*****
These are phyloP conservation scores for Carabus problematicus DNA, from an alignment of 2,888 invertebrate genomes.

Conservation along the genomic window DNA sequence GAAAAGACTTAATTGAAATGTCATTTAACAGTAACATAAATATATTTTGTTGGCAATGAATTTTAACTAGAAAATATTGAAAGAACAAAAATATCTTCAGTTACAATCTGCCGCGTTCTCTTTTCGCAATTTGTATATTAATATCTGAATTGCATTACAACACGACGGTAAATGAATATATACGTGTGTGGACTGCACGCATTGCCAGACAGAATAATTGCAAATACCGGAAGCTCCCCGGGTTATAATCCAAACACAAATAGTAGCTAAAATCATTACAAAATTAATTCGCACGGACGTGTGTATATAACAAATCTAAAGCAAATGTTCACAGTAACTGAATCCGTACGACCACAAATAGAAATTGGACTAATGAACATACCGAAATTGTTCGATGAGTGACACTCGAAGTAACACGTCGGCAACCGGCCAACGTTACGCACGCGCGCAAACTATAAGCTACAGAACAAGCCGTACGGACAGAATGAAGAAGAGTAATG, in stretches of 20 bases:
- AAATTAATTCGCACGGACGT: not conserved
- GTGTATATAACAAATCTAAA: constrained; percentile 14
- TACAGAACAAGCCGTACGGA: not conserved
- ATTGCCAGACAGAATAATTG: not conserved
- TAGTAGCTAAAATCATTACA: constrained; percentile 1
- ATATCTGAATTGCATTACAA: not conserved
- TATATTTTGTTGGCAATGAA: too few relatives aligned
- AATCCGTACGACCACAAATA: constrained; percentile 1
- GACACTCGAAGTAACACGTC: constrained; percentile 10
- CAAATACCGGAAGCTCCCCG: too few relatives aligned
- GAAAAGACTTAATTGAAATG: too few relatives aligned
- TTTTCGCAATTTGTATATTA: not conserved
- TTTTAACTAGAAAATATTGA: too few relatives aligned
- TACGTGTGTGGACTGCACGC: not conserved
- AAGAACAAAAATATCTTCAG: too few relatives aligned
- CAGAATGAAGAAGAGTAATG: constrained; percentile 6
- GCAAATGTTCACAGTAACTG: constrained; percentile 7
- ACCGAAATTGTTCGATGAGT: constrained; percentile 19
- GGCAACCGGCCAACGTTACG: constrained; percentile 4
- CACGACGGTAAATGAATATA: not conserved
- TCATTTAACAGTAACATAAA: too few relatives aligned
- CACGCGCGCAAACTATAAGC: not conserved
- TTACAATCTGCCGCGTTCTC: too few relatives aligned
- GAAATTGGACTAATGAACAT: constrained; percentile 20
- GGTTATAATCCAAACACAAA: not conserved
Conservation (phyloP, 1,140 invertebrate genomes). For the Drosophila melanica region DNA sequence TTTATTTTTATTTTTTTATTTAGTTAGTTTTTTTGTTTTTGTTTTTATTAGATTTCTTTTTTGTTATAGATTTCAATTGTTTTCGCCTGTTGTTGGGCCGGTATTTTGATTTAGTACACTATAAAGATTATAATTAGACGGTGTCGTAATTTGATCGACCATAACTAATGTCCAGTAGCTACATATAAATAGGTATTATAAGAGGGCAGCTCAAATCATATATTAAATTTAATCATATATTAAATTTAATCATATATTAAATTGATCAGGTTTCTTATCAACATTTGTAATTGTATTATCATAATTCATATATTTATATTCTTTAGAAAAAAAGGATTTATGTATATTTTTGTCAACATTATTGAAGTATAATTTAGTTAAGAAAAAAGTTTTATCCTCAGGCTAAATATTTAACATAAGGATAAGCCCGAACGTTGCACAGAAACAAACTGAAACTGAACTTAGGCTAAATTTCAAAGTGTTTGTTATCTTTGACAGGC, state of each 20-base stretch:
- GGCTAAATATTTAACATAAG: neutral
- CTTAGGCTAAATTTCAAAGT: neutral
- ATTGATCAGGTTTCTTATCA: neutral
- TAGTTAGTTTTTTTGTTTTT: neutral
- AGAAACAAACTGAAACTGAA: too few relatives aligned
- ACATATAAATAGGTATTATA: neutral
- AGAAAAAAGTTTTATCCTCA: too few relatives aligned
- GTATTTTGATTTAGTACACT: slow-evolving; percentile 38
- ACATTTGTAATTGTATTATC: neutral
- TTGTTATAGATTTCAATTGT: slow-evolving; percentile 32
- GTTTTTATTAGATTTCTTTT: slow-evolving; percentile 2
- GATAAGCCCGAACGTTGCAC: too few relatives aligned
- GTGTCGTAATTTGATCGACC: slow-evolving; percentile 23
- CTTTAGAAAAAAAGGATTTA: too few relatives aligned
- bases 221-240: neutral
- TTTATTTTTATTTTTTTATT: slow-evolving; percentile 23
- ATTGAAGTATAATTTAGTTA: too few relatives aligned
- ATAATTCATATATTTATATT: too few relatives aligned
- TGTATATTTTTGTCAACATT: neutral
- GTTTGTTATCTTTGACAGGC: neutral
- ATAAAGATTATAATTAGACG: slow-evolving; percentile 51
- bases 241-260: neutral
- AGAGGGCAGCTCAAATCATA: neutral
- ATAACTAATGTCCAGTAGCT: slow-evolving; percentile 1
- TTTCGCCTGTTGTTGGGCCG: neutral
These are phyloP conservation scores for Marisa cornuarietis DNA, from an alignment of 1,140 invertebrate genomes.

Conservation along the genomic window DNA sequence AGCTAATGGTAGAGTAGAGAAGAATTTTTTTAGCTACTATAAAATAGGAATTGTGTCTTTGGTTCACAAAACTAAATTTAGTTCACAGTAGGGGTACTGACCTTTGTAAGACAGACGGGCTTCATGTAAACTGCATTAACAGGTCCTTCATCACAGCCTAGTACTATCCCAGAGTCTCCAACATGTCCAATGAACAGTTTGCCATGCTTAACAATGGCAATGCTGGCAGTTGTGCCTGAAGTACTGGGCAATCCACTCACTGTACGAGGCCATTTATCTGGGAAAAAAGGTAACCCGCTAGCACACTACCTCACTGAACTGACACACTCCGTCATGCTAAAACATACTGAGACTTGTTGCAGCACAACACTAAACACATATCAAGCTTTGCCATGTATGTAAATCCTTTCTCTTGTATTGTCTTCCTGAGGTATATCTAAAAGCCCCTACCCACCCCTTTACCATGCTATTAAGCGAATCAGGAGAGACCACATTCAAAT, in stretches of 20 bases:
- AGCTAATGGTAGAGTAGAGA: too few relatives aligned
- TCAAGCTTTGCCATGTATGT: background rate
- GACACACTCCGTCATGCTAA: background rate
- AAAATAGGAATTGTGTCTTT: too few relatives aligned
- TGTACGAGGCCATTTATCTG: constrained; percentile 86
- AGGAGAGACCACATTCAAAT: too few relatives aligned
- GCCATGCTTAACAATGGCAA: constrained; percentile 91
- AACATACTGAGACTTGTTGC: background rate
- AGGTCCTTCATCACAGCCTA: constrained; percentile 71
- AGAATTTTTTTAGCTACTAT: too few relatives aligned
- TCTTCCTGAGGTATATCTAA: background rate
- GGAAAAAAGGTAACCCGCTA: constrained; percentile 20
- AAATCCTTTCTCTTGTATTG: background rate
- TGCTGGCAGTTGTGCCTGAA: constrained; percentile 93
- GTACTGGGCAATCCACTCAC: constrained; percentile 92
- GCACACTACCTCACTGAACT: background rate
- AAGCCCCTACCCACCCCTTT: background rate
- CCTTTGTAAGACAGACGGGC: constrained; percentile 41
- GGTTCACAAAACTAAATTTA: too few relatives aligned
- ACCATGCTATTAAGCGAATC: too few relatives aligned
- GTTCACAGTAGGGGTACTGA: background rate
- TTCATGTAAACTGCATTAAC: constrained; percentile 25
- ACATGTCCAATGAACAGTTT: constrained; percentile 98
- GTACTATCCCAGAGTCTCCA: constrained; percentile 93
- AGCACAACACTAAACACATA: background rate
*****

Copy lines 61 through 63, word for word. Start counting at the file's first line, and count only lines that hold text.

- AGGAGAGACCACATTCAAAT: too few relatives aligned
- GCCATGCTTAACAATGGCAA: constrained; percentile 91
- AACATACTGAGACTTGTTGC: background rate